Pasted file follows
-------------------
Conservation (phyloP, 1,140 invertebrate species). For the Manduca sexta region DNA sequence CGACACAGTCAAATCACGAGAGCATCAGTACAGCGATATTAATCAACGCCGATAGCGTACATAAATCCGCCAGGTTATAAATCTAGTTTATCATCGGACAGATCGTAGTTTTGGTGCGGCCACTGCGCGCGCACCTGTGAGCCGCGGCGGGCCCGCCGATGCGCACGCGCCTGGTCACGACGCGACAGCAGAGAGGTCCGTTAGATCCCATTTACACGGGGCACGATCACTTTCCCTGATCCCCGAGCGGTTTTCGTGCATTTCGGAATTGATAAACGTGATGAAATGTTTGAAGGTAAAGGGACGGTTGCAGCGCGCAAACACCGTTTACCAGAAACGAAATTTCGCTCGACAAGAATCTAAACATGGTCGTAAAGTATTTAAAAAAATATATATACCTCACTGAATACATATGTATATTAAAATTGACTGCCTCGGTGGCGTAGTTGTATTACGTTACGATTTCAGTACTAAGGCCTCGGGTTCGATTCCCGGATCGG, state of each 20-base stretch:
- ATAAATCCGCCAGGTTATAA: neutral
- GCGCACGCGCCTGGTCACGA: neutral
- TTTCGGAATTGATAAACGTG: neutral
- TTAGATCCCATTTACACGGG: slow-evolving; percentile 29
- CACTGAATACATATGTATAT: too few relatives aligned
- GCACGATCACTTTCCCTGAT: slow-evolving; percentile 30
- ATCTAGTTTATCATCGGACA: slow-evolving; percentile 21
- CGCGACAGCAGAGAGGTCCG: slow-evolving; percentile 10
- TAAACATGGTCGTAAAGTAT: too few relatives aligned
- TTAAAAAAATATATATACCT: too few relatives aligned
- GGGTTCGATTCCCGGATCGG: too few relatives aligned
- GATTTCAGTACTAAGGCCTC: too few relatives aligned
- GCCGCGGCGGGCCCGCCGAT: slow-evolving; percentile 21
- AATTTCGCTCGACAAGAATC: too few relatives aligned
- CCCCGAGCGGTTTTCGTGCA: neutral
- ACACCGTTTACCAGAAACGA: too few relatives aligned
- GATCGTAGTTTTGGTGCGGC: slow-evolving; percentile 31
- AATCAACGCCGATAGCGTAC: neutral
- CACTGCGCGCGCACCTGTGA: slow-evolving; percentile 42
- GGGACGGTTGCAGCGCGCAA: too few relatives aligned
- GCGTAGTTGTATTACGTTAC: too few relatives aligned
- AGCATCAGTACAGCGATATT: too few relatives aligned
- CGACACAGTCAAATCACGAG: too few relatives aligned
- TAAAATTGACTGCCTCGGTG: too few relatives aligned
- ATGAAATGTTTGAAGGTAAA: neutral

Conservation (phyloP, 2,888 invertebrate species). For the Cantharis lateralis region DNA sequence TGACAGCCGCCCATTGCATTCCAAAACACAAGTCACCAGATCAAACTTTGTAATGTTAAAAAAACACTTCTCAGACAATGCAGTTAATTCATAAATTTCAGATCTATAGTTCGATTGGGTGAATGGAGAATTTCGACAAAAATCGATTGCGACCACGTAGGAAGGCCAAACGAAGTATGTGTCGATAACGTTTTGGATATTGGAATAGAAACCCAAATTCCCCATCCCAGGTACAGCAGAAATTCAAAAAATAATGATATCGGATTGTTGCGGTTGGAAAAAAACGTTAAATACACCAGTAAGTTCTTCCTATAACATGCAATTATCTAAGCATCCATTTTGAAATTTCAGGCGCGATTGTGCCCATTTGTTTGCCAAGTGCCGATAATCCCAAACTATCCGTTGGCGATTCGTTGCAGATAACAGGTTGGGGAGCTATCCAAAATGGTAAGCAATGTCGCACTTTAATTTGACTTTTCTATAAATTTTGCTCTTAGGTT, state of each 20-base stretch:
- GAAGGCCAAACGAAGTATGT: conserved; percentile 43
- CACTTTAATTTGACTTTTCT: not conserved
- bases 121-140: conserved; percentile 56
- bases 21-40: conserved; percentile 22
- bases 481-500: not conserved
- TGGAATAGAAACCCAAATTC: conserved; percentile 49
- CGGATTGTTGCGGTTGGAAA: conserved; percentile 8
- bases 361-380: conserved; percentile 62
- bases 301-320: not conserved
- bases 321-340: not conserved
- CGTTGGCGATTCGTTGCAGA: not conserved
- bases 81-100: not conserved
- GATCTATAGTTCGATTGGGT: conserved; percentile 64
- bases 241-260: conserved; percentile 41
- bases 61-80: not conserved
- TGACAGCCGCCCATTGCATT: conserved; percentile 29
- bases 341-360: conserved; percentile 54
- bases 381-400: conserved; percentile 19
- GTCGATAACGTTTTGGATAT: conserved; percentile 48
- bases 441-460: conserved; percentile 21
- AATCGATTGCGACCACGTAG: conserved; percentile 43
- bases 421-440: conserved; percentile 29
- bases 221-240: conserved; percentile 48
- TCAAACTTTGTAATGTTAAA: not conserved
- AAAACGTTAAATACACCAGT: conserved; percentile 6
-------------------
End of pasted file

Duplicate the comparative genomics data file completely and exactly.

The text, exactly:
Conservation (phyloP, 1,140 invertebrate species). For the Manduca sexta region DNA sequence CGACACAGTCAAATCACGAGAGCATCAGTACAGCGATATTAATCAACGCCGATAGCGTACATAAATCCGCCAGGTTATAAATCTAGTTTATCATCGGACAGATCGTAGTTTTGGTGCGGCCACTGCGCGCGCACCTGTGAGCCGCGGCGGGCCCGCCGATGCGCACGCGCCTGGTCACGACGCGACAGCAGAGAGGTCCGTTAGATCCCATTTACACGGGGCACGATCACTTTCCCTGATCCCCGAGCGGTTTTCGTGCATTTCGGAATTGATAAACGTGATGAAATGTTTGAAGGTAAAGGGACGGTTGCAGCGCGCAAACACCGTTTACCAGAAACGAAATTTCGCTCGACAAGAATCTAAACATGGTCGTAAAGTATTTAAAAAAATATATATACCTCACTGAATACATATGTATATTAAAATTGACTGCCTCGGTGGCGTAGTTGTATTACGTTACGATTTCAGTACTAAGGCCTCGGGTTCGATTCCCGGATCGG, state of each 20-base stretch:
- ATAAATCCGCCAGGTTATAA: neutral
- GCGCACGCGCCTGGTCACGA: neutral
- TTTCGGAATTGATAAACGTG: neutral
- TTAGATCCCATTTACACGGG: slow-evolving; percentile 29
- CACTGAATACATATGTATAT: too few relatives aligned
- GCACGATCACTTTCCCTGAT: slow-evolving; percentile 30
- ATCTAGTTTATCATCGGACA: slow-evolving; percentile 21
- CGCGACAGCAGAGAGGTCCG: slow-evolving; percentile 10
- TAAACATGGTCGTAAAGTAT: too few relatives aligned
- TTAAAAAAATATATATACCT: too few relatives aligned
- GGGTTCGATTCCCGGATCGG: too few relatives aligned
- GATTTCAGTACTAAGGCCTC: too few relatives aligned
- GCCGCGGCGGGCCCGCCGAT: slow-evolving; percentile 21
- AATTTCGCTCGACAAGAATC: too few relatives aligned
- CCCCGAGCGGTTTTCGTGCA: neutral
- ACACCGTTTACCAGAAACGA: too few relatives aligned
- GATCGTAGTTTTGGTGCGGC: slow-evolving; percentile 31
- AATCAACGCCGATAGCGTAC: neutral
- CACTGCGCGCGCACCTGTGA: slow-evolving; percentile 42
- GGGACGGTTGCAGCGCGCAA: too few relatives aligned
- GCGTAGTTGTATTACGTTAC: too few relatives aligned
- AGCATCAGTACAGCGATATT: too few relatives aligned
- CGACACAGTCAAATCACGAG: too few relatives aligned
- TAAAATTGACTGCCTCGGTG: too few relatives aligned
- ATGAAATGTTTGAAGGTAAA: neutral

Conservation (phyloP, 2,888 invertebrate species). For the Cantharis lateralis region DNA sequence TGACAGCCGCCCATTGCATTCCAAAACACAAGTCACCAGATCAAACTTTGTAATGTTAAAAAAACACTTCTCAGACAATGCAGTTAATTCATAAATTTCAGATCTATAGTTCGATTGGGTGAATGGAGAATTTCGACAAAAATCGATTGCGACCACGTAGGAAGGCCAAACGAAGTATGTGTCGATAACGTTTTGGATATTGGAATAGAAACCCAAATTCCCCATCCCAGGTACAGCAGAAATTCAAAAAATAATGATATCGGATTGTTGCGGTTGGAAAAAAACGTTAAATACACCAGTAAGTTCTTCCTATAACATGCAATTATCTAAGCATCCATTTTGAAATTTCAGGCGCGATTGTGCCCATTTGTTTGCCAAGTGCCGATAATCCCAAACTATCCGTTGGCGATTCGTTGCAGATAACAGGTTGGGGAGCTATCCAAAATGGTAAGCAATGTCGCACTTTAATTTGACTTTTCTATAAATTTTGCTCTTAGGTT, state of each 20-base stretch:
- GAAGGCCAAACGAAGTATGT: conserved; percentile 43
- CACTTTAATTTGACTTTTCT: not conserved
- bases 121-140: conserved; percentile 56
- bases 21-40: conserved; percentile 22
- bases 481-500: not conserved
- TGGAATAGAAACCCAAATTC: conserved; percentile 49
- CGGATTGTTGCGGTTGGAAA: conserved; percentile 8
- bases 361-380: conserved; percentile 62
- bases 301-320: not conserved
- bases 321-340: not conserved
- CGTTGGCGATTCGTTGCAGA: not conserved
- bases 81-100: not conserved
- GATCTATAGTTCGATTGGGT: conserved; percentile 64
- bases 241-260: conserved; percentile 41
- bases 61-80: not conserved
- TGACAGCCGCCCATTGCATT: conserved; percentile 29
- bases 341-360: conserved; percentile 54
- bases 381-400: conserved; percentile 19
- GTCGATAACGTTTTGGATAT: conserved; percentile 48
- bases 441-460: conserved; percentile 21
- AATCGATTGCGACCACGTAG: conserved; percentile 43
- bases 421-440: conserved; percentile 29
- bases 221-240: conserved; percentile 48
- TCAAACTTTGTAATGTTAAA: not conserved
- AAAACGTTAAATACACCAGT: conserved; percentile 6